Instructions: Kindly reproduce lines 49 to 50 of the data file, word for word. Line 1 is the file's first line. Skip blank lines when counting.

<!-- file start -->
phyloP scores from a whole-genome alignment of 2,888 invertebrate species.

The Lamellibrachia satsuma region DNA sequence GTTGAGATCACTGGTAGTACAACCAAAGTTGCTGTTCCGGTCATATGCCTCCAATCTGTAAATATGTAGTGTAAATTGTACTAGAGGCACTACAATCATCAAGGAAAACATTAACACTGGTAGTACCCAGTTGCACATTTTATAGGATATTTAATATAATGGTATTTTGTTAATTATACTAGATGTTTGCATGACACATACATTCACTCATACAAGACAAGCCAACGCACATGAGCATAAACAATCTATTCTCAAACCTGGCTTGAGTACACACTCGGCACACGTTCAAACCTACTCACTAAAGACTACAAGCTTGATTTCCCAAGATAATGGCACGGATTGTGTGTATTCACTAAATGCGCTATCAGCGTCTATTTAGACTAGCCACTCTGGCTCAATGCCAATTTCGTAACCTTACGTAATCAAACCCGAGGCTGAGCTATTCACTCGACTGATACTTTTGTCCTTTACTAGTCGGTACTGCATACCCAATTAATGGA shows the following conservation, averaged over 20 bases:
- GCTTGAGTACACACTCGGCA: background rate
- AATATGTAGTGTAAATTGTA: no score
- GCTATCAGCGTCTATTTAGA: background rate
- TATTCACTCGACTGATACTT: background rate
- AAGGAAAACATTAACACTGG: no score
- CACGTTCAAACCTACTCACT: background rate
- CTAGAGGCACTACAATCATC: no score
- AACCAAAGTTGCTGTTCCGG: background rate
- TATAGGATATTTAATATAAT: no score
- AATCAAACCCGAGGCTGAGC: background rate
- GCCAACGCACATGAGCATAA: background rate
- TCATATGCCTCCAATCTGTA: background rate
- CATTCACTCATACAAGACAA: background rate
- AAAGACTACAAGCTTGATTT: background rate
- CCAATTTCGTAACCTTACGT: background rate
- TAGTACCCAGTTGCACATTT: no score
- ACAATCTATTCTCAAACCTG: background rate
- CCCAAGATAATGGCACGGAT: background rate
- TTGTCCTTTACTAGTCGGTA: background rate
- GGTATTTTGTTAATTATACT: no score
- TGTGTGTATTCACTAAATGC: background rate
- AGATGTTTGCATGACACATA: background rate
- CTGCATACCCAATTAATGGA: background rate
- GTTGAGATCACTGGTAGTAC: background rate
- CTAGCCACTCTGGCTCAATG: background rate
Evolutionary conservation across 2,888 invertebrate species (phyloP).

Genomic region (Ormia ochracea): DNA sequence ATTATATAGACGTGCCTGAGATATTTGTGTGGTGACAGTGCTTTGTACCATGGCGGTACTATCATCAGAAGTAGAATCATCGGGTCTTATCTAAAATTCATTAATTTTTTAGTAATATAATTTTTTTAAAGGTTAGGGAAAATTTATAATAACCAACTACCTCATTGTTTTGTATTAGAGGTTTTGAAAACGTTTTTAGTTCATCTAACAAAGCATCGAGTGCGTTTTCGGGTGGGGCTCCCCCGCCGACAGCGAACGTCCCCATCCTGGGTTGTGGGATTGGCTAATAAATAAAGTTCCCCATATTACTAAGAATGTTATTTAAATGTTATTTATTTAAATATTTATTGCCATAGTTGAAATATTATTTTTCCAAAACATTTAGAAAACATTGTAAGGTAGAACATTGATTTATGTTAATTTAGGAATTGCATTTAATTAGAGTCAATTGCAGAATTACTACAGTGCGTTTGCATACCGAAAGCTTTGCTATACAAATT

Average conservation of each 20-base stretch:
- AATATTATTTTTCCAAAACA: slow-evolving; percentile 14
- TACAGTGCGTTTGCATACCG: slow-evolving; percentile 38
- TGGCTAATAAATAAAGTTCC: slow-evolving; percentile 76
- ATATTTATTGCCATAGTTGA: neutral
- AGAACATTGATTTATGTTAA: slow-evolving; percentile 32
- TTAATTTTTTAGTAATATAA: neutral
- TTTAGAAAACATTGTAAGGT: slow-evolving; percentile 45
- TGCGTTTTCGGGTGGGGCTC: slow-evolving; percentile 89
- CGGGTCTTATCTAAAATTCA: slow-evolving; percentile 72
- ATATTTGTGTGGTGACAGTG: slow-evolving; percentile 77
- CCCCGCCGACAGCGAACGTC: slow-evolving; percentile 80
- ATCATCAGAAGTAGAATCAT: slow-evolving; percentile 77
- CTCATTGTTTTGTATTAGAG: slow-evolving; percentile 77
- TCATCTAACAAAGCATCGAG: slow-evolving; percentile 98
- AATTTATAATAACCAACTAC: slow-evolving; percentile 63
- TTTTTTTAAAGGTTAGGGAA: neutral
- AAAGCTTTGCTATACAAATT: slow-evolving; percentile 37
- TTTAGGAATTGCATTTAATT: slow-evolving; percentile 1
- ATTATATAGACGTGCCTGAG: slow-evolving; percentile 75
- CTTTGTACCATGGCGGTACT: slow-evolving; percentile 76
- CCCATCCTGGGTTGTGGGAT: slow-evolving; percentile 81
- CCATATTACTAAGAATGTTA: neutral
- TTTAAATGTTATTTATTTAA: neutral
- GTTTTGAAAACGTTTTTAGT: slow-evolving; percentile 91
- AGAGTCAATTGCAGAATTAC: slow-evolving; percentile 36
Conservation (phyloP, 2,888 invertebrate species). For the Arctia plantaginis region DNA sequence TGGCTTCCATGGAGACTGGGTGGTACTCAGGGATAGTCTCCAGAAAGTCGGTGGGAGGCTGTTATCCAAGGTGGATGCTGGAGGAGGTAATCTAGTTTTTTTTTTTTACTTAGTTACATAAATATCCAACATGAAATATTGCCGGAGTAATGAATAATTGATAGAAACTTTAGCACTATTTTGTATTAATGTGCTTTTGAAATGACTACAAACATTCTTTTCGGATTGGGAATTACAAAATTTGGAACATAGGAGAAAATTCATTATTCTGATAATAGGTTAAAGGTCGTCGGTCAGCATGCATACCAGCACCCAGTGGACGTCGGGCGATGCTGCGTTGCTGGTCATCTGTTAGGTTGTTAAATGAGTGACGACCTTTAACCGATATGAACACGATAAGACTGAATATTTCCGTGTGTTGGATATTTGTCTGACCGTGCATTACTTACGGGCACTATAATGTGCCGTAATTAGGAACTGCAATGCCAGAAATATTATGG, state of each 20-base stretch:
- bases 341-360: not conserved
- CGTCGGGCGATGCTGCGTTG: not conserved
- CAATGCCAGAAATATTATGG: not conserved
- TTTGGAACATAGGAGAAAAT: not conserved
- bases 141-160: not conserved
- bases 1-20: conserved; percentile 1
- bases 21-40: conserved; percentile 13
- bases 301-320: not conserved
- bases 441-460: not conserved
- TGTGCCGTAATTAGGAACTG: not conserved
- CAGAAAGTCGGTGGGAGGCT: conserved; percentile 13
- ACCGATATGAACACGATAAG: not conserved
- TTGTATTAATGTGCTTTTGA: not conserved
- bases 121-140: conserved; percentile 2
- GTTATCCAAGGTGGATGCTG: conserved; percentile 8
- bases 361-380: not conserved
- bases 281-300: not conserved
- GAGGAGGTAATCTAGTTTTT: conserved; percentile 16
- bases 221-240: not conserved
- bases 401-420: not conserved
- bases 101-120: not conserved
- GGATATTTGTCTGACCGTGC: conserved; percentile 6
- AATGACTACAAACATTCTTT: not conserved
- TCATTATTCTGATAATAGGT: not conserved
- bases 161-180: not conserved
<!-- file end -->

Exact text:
- ATTATATAGACGTGCCTGAG: slow-evolving; percentile 75
- CTTTGTACCATGGCGGTACT: slow-evolving; percentile 76